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WE ANDERSON INTELISENCER
FOUNDED AUGUST 1,
m North Main Street
AJiDEUHOM, 8. .
W. W. 8MOAK, Editor and Bub. Mgr
L. If. GLENN.City Editor
PHELP8 SASSEEN. AdvertlBlug Mgr
T. B. GODFREY,....Circulation Mgr.
EL adams, Telegraph Editor and
Entered according to Act of Con
gress as Second Clues Mail Matter at
the PoBtoflice at Anderson, S. G
Editorial and Business Office.821
Job Printing .893-L
One Tear .S1.G0
81s Months .75
One Year .16.00
Bis Months .2.60
Three Months . .. 1-26
Tho Intelligencer is delivered by
carriers In the city, it you fall to
get you.* paper regularly please notify
OS. Opposite your name on the
label of your paper I? prlntod dato to
which our paper Is paid. Al> checks
and drafts should be drawn to The
? .Wo do not mean to bo offensively
tersonal, but will you toll us?
What turned D. S. Gray?
Why doefl Mack Bray?
What makes A. M. Sharpe?
What makes J. T. Black?
] Albort S. Former?
What modo "Kit" DoCamp?
What makes Dr. W. A. Trlpp?
Has Marcus M. Payne?
Hau. O. M. Heard?
Why doesn't J, C. Holder?
? , . o
Will Rev. John W. Speako?
h . .o-- '
Did Rev. D. W. Dodge?
- . . -o
Con Qua Cook?
How did Dr. J. N. Land?
Who is John Owon?
Is Dr. J. r. Young? .
Do you think W. P. Wright?
' . ' ?-o
Why shouldn't W. V/. Smoak?
., ... o
Whs} makes Billy Ly-on?
Has Oscar Moore?
Can J. J. Fret-wdl?
What does W. Chester Plant?
.What makes T. C. Poore?
Can W. K. Stringer?
Whon got 8. Spann Fuller?
. . -o
Who appointed Max Sexton?
Ian't M. P. Hardy? '
.Does Gen. C. A. Reed?
Bid you seo Malcolm Mc-Fall?
' Campaigning for Prohibition.
Opinion Is growing that the General
Assembly will enact a law prohibiting
the whiskey traffic In South Carolina,
subject to ratification by a majority
of-the electors. The law should and
will include financial provision for its
enforcement Everywhere in the
United States violations or prohibition
laws' increases in difficulty and liquor
sellers would as well' understand that,
whether the Congress votes for or
against federal regulation of tho traf
fic at any time,- it will in future be
afraid not to enact sympathetic meas
ures for tho enforcement of prohibi
tory statutes in the States that adopt
them. - <i xflf
It the question of State*widc pro
hibition cornea before the electors of
South Carolina next summer, its de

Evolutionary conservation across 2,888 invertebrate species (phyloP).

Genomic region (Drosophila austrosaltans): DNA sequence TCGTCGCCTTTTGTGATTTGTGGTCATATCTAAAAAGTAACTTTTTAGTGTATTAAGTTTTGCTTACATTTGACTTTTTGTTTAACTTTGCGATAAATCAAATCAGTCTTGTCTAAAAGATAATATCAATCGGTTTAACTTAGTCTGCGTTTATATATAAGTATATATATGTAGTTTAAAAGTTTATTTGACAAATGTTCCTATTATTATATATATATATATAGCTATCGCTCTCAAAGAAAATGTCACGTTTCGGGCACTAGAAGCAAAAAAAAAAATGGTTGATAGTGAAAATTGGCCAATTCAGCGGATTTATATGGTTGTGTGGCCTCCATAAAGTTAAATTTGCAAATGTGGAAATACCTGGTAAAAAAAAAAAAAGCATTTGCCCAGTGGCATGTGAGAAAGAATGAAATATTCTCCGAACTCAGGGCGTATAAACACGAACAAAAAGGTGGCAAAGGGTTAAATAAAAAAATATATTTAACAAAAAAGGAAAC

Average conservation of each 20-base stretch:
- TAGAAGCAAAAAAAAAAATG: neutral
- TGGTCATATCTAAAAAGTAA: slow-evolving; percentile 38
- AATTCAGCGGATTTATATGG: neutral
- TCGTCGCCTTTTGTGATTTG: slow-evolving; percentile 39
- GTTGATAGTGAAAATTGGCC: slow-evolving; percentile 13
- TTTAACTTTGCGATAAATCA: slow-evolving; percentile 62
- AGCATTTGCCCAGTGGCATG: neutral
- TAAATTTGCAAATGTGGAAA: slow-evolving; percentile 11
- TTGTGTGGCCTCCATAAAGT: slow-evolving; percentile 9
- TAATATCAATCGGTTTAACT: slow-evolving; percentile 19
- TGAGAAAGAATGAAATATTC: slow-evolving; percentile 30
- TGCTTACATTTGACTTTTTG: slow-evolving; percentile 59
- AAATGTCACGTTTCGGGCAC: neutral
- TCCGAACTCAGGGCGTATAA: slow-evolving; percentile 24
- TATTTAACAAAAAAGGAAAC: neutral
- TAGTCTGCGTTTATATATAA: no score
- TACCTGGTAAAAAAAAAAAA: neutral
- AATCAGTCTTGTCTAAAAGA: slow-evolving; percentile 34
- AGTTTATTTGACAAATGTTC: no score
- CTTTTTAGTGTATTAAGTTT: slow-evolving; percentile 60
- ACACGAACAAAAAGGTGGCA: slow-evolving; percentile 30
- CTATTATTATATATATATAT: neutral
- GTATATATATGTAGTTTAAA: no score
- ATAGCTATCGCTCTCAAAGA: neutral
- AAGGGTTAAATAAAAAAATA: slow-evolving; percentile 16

feat will not be accompanied without
strenuous effort. Plenty of pc Ulcal
observers are predicting that prohi
bition would win.
a most effectivo and convincing pro
hibition campaign is now going on
but prohtbltlonlsta aro not conducting
The men who. are "getlng roBulte"
for State-wit'e prohibition in South
Carolina now are the men who refuse
to obey the lawa that legalieo the
The so-called clubn and "blind
tigers" and. In some cities, clubs com
pelled of highly respectable gentle
men, that show po more respect for
the laws of South 8Carollna than do
the back alley "bootleggers," are do
ing that which really counts In favor
of tho abolition of the traffic.
So long as laws permitting the ssle
of intoxicants are treated with con
tempt, men who doubt the wisdom of
prohibition will fear no great evil to
follow from a change to It from pres
Men opposed to prohibition are not
disposed to work and vote In the in
terest of law-breakers. If liquor law
breakers aro to flourish When the Stat
uten provide for a regulated traffic,
h?w can prohibition, Whether or not
it "prohibits," ranko conditions worse?
-, The state is not prepared to sup
port prohibition for the sake of main
taining, statutes which,liquor sellers
persistently set at naught.
If we shall havo State-wide prohi
bition la South Carolina, the prohibi
tionists will have the. Iaw-br eakl ng
whiskey sellers to think for the vlc
PARDON .MILL Ht'NN IMG
Again the pardon mill in Columbia
bun been put to grinding, and tili?
time ibero were seventy convicts
which came out of the mill uh u robult.
Only u very few reiualn in Iii? peni
tentiory, and wo cannot ?? ?* any good
reason for keeping tlu-m there. Frank
ly, we should like to see a general am
nesty granted and those few remain
ing given their liberty, if Governor
Ulease does not turn them all out, we
trust Governor .Manning will make
thiH the flrnt act or his official career.
It Is Inconceivable that the few who
remain in the penitentiary, wearing
convict's stripes, are any worse men
than ?ouie who have been given their
liberty. We stand for fair play, und
Ii Is not fuir to th?' few remaining
that they should he denied their lib
erty. Perhaps they did not have influ
ential lawyers who Btand iu with the
present administration to intercede
for them, and there may be other reas
ons why they nre atlll kept iu durance
vile. Hut, l( they are a friendless lot,
and have no one to Intercede for them.
The Intelligencer will play the role
of petitioner, and usk that they all
be turned out beforo the 19th of Janu
ary. If thin bo not pos'lible, and our
petition falls upon deaf earn, we trust
the new administration will heed It
and turn them all out.
It might he very well. Indeed, for
the prison to ho eleuned out no that It
could bo given a good airing, in order
that tho disease germs bo destroyed,
those germs which interfered with the
work asBigued to thn inmates. "The
quality of merry in not Btralned," but
we can hardly say so much for the
quantity. !)y ull means let equal jus